During the last recession, Arizona’s treasurer, or Chicken Little as former Gov. Janet Napolitano once called him, suggested that the state save more.
Dean Martin suggested that Arizona hire an actuary, someone to calculate how long recessions lasted and how much money the state would need to finance prisons, schools and other government institutions until revenue picked up again.
By the time Martin said he had earned enough power for his ideas to hold sway, the economy began to reinvigorate and saving once again fell out of style.
“You don’t need to change your tax system,” Martin said in an interview after he spoke Monday at Gila Community College during an event sponsored by Rim Country Republicans.
“Taxes will always fluctuate,” he continued. But when the state spends $28 million each day when it’s only taking in $22 million, as Martin said it did during Napolitano’s last six months in office, problems inevitably arise.
And now, as the legislature grapples with balancing a projected $3 billion shortfall for the next fiscal year, Martin predicts the budget will pass at 3 a.m. on July 1, the deadline day, with no tax increases. However, he also predicted lawmakers would need to return to make later revisions, although he said the $3 billion figure was accurate, and would likely not increase.
Like an alcoholic, Martin said the first step is admitting a problem exists. The legislature and the governor admit there is a spending problem, but some won’t acknowledge the severity, Martin said.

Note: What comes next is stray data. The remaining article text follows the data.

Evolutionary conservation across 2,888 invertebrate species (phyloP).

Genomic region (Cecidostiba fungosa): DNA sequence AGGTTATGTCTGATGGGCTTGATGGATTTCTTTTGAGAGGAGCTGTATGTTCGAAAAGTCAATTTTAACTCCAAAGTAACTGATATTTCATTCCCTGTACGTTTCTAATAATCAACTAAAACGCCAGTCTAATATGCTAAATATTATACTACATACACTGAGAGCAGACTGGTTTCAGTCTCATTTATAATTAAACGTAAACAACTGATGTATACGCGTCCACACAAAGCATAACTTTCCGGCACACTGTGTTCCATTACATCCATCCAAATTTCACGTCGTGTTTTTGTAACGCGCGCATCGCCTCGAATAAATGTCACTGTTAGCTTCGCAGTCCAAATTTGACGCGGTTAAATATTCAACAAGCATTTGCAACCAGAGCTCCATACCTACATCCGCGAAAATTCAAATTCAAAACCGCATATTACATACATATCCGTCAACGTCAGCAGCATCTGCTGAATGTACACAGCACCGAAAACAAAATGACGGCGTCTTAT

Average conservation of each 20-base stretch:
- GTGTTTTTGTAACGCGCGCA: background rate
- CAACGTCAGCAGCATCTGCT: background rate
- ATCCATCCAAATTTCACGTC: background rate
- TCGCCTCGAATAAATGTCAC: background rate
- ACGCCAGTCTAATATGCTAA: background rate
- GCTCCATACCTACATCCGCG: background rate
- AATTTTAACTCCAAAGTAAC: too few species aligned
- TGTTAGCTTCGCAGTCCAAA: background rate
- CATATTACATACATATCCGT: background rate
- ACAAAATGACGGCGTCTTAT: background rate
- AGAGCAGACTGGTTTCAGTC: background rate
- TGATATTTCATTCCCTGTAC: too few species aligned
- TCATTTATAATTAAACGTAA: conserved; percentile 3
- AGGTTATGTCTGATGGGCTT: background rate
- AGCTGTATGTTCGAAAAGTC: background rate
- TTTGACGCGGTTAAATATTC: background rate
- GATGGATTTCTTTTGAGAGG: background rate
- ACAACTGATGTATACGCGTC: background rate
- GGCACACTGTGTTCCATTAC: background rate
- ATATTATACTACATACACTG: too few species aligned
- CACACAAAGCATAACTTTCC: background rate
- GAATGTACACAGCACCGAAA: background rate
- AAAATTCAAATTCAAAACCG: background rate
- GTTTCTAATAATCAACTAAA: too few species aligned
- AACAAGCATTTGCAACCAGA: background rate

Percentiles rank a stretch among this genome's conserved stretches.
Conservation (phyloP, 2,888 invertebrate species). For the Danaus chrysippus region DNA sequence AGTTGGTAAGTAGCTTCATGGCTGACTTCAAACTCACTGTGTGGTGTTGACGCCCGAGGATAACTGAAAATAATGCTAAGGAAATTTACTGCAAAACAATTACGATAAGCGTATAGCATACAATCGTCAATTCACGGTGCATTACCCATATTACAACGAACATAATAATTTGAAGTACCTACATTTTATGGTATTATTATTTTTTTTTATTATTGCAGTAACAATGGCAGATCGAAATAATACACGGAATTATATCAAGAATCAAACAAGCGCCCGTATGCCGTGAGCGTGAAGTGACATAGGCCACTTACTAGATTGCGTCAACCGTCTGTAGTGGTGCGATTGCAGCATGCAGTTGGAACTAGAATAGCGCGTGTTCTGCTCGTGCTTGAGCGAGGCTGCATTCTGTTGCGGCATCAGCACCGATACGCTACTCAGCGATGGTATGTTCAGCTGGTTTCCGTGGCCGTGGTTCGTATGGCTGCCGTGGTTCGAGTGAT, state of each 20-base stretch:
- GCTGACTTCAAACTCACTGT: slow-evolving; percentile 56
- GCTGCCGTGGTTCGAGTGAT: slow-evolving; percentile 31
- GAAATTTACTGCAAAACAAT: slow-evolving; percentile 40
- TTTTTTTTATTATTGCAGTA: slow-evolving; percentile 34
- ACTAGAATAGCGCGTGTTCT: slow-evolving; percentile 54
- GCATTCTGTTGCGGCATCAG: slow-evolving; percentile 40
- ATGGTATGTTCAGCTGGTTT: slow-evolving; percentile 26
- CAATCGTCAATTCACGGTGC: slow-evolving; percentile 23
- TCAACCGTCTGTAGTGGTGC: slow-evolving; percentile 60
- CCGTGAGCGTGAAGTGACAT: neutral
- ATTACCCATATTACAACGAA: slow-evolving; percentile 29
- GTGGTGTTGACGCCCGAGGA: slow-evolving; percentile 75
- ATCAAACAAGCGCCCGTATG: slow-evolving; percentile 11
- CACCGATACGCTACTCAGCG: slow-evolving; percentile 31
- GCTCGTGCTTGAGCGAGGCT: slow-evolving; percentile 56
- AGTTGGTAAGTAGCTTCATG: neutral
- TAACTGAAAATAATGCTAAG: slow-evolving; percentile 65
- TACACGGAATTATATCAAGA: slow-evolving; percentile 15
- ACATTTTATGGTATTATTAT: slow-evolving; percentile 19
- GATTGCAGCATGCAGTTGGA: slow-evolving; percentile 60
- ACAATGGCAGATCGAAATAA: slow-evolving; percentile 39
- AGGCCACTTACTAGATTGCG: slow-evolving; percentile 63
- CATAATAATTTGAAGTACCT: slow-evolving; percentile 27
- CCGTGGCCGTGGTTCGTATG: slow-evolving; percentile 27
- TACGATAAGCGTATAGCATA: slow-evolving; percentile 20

And until the state reduces spending, problems will persist.
On April 15, Martin was forced to arrange overdraft protection when the state’s general fund dipped $340 million below zero — the first time overdraft protection became necessary since the Great Depression. As of last week, the state was $34 million in the red.
Also last week, legislators announced they would delay a $300 million school payment until the next fiscal year. Martin deplored the maneuver as another budget gimmick, and said the problem is “self-inflicted.”
Because of a previous education rollover, Martin said he’ll owe K-12 districts $900 million come July 1.
“That makes my life interesting,” he said. “I’m not going to have $900 million.”
Alas, Martin said he is the state’s banker and cannot tell his customers how to spend money.
Yet he said the sooner the legislature passes next year’s budget, the sooner he can figure out how to keep the state solvent. That’s a tricky proposition in an era of tight credit.
“Our future is not in our own hands right now until we get spending under control,” Martin said.
He expects recovery next year, with another three to five years before peak economic activity levels return, barring economic disaster.